Mid-Year Cattle

Published on Thu, 07/27/2023 - 2:27pm

Mid-Year Cattle.

 Article by Matthew Diersen, Risk & Business Management Specialist. Ness School of Management & Economics, South Dakota State University.

 Article courtesy of Livestock Marketing Information Center https://www.lmic.info/

The trade was expecting continued contraction of cattle inventory levels prior to last Friday’s Cattle and Cattle on Feed reports. There were very few analysts offering predictions of the inventory report. The actual estimate for all cattle and calves on July 1 was 95.9 million head, a level at the low end of expectations and 97.3 percent of a year ago. The beef cow and replacement inventories, while showing declines, were not quite as low as expected. The dairy cow and replacement inventories were not quite as high as expected. There is not a state-level breakdown so there is no clear indication of changes by location. There are very few “other heifers”, indicating little flexibility to switch into expansion mode in the short run.

The smaller inventory level of “other heifers” can be combined with smaller inventory levels of steers and calves to get a full supply of potential feeder cattle. The smaller inventory of all cattle on feed is then subtracted to arrive at 34.4 million head of feeder cattle outside of feedlots. The current inventory is slightly above the level on July 1 of 2014. Thus, even with fewer cattle on feed, there are not many feeder cattle to replace them. While the Cattle report was not full of surprises, the tight supplies indicated above would be supportive of prices in general.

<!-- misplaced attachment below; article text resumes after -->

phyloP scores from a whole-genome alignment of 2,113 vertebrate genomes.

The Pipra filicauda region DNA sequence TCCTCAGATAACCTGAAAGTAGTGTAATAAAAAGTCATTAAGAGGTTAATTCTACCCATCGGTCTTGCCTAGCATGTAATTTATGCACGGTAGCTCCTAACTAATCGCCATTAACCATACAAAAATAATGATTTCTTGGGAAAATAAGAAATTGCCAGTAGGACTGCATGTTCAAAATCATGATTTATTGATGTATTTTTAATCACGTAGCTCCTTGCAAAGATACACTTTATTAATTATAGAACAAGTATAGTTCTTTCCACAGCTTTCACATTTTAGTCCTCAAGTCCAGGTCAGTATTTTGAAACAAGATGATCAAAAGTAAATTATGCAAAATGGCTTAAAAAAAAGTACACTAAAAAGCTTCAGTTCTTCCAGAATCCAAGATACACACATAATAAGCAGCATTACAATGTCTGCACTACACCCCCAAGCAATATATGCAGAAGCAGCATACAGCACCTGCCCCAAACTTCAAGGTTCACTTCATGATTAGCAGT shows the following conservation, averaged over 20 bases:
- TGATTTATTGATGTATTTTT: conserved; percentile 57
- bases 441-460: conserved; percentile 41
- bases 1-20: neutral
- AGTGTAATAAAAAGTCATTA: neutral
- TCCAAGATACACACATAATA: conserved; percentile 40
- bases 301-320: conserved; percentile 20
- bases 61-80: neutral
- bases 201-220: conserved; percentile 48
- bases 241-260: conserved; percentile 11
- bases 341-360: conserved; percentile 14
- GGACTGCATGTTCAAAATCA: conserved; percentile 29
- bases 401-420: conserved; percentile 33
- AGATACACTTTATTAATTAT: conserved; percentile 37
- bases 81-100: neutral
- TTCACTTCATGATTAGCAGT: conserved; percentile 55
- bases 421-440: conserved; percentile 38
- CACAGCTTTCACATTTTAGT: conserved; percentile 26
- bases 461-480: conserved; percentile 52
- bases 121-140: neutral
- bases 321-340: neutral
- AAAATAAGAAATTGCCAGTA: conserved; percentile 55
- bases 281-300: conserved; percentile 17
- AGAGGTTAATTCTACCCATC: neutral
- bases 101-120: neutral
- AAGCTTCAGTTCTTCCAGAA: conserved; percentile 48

The trade had a narrow set of expectations about the Cattle on Feed levels, expecting lower placements and lower marketings compared to a year ago. The actual estimate for the number on feed in large feedlots was 11.2 million head. The actual placements were at 102.7 percent of a year ago or at the very high end of expectations. In contrast, the actual marketings were at 95.0 percent of a year ago or at the very low end of expectations. As a result, the actual number on feed is slightly above the level expected, which should give a little support to feeder cattle futures prices and may be slightly negative for nearby live cattle futures prices.

The placements were lower in Texas and higher in Nebraska and Kansas. Across weight categories there were more placed at lighter weights and fewer placed at heavier weights compared to a year earlier. The marketings were lower in Kansas compared to other major feedlot states. The heifer mix, or share of cattle on feed, had fallen slightly as of the beginning of the last quarter. As of July 1, the heifer mix was 39.9 percent of cattle on feed, which is up sharply from last quarter and higher than a year ago. The heifer mix is consistent with placement patterns and aggregate inventory levels. This suggests that producers have not yet been able to start any rebuilding. The feed situation will need to improve to allow producers to perhaps consider holding back heifers this fall for potentially entering the breeding herd. As the early runs start, the mix in sales volume would be an indication of that happening.